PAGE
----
I am delighted to be sharing this interview series with you, where I will be talking to a different woman every fortnight about parenting, motherhood, their daily rhythm and what makes a beautiful childhood. So without further ado, let’s meet the mother…
This week, I’d like to welcome project leader, activist, writer, and all-round champion Mel Wiggins to Frida be Mighty. Fun fact about Mel you might not know: she has an MBE, awarded to her when she was just 32 for the vitally important work she does on trafficking. Creative, authentic, and full of passion, I find Mel so inspiring, and I’m sure you will enjoy reading her answers as much as I do…
Can you introduce yourself and your family?
Hello! I’m Mel, I’m a mother of 2 (Levi who is 6 and Ada who is almost 2) and wife of 10 years to Dave. I have lived for extended periods in both Canada and London but returned back to Northern Ireland to get married in 2007. We live in the best street with the best neighbours in our hometown of Portadown in Northern Ireland. We both work in the charity sector and I do freelance writing and run events for creative women in Northern Ireland on the side.
Do you have a daily rhythm? What do your days look like?
Daily rhythms mostly always start with waking up and realising what bed you have ended up in throughout the night (so much bed hopping with our kiddos)! Then it’s breakfast, school run, and grandparents arriving to take care of the baby while Dave and I go off to work (Dave works from our home office but is out and about a lot and I work three days from my office about a mile away). After work it’s homework, dinner, play time, books and bed. When the kids go to bed we tend to eat all the snacks that we don’t want to share with the kids and watch a boxset together or work on something writing/blogging/events related which I also find really relaxing.
Are there any philosophies or books which have influenced your approach to parenting?
I’d say we are pretty tuned into attachment, respectful parenting and try to see our kids as people with the same rights and deserving of the same respect and dignity that we would offer each other or anyone else. My friend Lucy (Lucy Aitken-Read of the brilliant Lulastic blog – keep your eyes peeled for an interview with her on these pages soon! Eloise x) is a great source of wisdom and challenge on these topics and has some great resources on her ‘Parent Allies’ website. I also love Dr. Laura Markham and other writers who promote a simple, paired down way of doing family life.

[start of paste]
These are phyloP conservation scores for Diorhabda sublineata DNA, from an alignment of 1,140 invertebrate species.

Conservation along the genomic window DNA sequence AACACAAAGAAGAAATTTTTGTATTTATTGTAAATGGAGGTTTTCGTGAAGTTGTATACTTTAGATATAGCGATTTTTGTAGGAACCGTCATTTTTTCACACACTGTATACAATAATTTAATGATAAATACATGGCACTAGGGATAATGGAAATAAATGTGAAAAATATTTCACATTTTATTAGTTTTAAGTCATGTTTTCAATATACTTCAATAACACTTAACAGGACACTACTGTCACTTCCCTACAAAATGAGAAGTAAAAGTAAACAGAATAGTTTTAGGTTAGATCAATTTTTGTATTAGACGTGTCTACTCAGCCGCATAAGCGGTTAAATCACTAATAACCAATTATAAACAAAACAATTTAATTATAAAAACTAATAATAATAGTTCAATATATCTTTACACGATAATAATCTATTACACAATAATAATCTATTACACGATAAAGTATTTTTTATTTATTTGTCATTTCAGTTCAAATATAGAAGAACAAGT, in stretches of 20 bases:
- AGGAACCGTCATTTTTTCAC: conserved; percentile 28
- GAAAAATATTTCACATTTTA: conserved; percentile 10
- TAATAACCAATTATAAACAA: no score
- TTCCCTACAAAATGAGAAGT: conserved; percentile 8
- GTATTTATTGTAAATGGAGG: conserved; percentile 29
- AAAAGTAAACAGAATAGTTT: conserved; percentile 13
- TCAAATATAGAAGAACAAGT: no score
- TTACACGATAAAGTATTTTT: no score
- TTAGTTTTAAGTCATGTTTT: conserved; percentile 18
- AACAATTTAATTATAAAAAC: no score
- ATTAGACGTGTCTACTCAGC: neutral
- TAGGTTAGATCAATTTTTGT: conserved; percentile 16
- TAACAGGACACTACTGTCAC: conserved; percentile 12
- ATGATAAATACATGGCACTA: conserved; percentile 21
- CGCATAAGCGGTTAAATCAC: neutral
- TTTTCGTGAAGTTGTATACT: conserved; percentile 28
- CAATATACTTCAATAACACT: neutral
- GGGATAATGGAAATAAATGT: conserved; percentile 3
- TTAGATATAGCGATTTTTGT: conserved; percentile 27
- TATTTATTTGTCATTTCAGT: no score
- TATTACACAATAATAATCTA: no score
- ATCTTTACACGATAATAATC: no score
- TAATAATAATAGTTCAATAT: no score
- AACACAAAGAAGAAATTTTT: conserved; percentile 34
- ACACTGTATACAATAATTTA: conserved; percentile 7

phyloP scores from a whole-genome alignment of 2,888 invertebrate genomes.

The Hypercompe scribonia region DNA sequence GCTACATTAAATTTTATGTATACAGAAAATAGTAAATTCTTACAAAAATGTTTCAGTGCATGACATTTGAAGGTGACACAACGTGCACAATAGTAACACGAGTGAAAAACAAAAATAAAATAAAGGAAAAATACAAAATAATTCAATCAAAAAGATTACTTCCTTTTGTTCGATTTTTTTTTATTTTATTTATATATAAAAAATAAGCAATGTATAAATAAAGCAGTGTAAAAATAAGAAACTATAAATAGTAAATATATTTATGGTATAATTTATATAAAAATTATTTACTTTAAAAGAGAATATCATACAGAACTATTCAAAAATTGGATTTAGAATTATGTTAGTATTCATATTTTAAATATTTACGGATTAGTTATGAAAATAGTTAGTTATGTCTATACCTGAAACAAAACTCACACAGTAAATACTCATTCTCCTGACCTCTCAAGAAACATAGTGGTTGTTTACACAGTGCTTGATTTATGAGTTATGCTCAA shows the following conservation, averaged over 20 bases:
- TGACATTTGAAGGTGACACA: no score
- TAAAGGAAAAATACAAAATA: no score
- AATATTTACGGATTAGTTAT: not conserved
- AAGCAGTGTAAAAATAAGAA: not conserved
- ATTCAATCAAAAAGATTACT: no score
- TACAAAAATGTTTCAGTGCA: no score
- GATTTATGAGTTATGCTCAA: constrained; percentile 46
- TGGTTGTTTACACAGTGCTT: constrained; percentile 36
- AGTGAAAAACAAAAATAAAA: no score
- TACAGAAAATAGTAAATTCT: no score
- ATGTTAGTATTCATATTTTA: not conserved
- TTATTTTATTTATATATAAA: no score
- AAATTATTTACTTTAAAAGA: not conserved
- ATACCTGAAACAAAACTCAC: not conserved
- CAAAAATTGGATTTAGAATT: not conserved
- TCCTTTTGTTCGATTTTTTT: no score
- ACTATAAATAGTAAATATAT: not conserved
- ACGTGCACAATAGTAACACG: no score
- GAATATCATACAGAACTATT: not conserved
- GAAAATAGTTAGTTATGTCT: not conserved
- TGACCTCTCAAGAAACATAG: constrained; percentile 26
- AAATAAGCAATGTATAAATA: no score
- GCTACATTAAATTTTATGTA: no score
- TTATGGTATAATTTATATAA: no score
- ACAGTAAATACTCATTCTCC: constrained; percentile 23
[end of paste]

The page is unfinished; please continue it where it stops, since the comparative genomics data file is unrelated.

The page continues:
I was so inspired to hear about the activism work you do, and very impressed to hear that you started up the charity you work for with a new baby by your side. Can you tell me about how Freedom Acts came to be?
Freedom Acts came out of a long time interest in the issue of human trafficking. A friend and I had done some travelling separately and had come across the issue and decided to do some research into it in Northern Ireland. We found out that it was an issue effecting every town and city here and that there was very little being done to raise awareness, so we formed a voluntary group with Stop the Traffik (a global anti-trafficking charity). I was just about to have our first child when we started and things quickly spiralled because so many people, both general public and government bodies were interested in the issue.
We were spending all our time plugging away and were really starting to see progress on lots of levels so we decided to apply for funding to create a local project here in our town that would see us employed to do the work. We got funding and have been running the project now for 6 years – with a main focus on preventing exploitation. We train statutory agencies, health professionals, run workshops and signposting for migrant workers and refugees to understand and exercise their rights and we create resources for general public awareness. It’s a running joke that Freedom Acts is my third child as, just like having kids, it has been the most challenging and rewarding work I’ve ever done.